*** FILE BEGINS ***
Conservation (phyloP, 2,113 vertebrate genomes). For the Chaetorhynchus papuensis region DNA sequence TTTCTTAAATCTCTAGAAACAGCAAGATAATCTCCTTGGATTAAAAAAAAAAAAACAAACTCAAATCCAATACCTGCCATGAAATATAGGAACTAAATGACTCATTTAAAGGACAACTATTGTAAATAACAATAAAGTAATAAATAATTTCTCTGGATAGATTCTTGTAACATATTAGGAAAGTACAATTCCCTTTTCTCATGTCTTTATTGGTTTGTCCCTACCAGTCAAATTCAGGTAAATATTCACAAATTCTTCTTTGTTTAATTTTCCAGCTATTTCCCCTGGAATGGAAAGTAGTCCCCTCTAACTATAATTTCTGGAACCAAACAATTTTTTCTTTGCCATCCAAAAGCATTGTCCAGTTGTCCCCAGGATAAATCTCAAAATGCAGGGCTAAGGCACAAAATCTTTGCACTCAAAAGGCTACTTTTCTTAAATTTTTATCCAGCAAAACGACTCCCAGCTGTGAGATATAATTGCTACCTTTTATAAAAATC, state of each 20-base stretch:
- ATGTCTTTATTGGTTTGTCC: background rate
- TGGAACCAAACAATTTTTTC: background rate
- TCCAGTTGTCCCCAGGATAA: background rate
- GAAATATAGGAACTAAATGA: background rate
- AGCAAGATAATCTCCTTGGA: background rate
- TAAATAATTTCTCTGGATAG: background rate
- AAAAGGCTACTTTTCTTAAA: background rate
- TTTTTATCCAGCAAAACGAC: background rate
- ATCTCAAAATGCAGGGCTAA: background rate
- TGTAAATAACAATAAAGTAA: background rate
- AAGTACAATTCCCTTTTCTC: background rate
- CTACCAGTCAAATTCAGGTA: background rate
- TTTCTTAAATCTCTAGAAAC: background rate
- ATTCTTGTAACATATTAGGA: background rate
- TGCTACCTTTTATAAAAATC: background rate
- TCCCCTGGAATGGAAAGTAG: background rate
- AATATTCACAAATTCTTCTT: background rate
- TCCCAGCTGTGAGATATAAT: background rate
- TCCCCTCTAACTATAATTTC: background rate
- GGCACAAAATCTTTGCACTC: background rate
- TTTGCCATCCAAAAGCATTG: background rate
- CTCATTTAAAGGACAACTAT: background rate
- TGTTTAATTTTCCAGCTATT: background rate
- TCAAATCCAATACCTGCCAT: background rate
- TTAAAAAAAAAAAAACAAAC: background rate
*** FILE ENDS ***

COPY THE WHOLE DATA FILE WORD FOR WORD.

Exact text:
Conservation (phyloP, 2,113 vertebrate genomes). For the Chaetorhynchus papuensis region DNA sequence TTTCTTAAATCTCTAGAAACAGCAAGATAATCTCCTTGGATTAAAAAAAAAAAAACAAACTCAAATCCAATACCTGCCATGAAATATAGGAACTAAATGACTCATTTAAAGGACAACTATTGTAAATAACAATAAAGTAATAAATAATTTCTCTGGATAGATTCTTGTAACATATTAGGAAAGTACAATTCCCTTTTCTCATGTCTTTATTGGTTTGTCCCTACCAGTCAAATTCAGGTAAATATTCACAAATTCTTCTTTGTTTAATTTTCCAGCTATTTCCCCTGGAATGGAAAGTAGTCCCCTCTAACTATAATTTCTGGAACCAAACAATTTTTTCTTTGCCATCCAAAAGCATTGTCCAGTTGTCCCCAGGATAAATCTCAAAATGCAGGGCTAAGGCACAAAATCTTTGCACTCAAAAGGCTACTTTTCTTAAATTTTTATCCAGCAAAACGACTCCCAGCTGTGAGATATAATTGCTACCTTTTATAAAAATC, state of each 20-base stretch:
- ATGTCTTTATTGGTTTGTCC: background rate
- TGGAACCAAACAATTTTTTC: background rate
- TCCAGTTGTCCCCAGGATAA: background rate
- GAAATATAGGAACTAAATGA: background rate
- AGCAAGATAATCTCCTTGGA: background rate
- TAAATAATTTCTCTGGATAG: background rate
- AAAAGGCTACTTTTCTTAAA: background rate
- TTTTTATCCAGCAAAACGAC: background rate
- ATCTCAAAATGCAGGGCTAA: background rate
- TGTAAATAACAATAAAGTAA: background rate
- AAGTACAATTCCCTTTTCTC: background rate
- CTACCAGTCAAATTCAGGTA: background rate
- TTTCTTAAATCTCTAGAAAC: background rate
- ATTCTTGTAACATATTAGGA: background rate
- TGCTACCTTTTATAAAAATC: background rate
- TCCCCTGGAATGGAAAGTAG: background rate
- AATATTCACAAATTCTTCTT: background rate
- TCCCAGCTGTGAGATATAAT: background rate
- TCCCCTCTAACTATAATTTC: background rate
- GGCACAAAATCTTTGCACTC: background rate
- TTTGCCATCCAAAAGCATTG: background rate
- CTCATTTAAAGGACAACTAT: background rate
- TGTTTAATTTTCCAGCTATT: background rate
- TCAAATCCAATACCTGCCAT: background rate
- TTAAAAAAAAAAAAACAAAC: background rate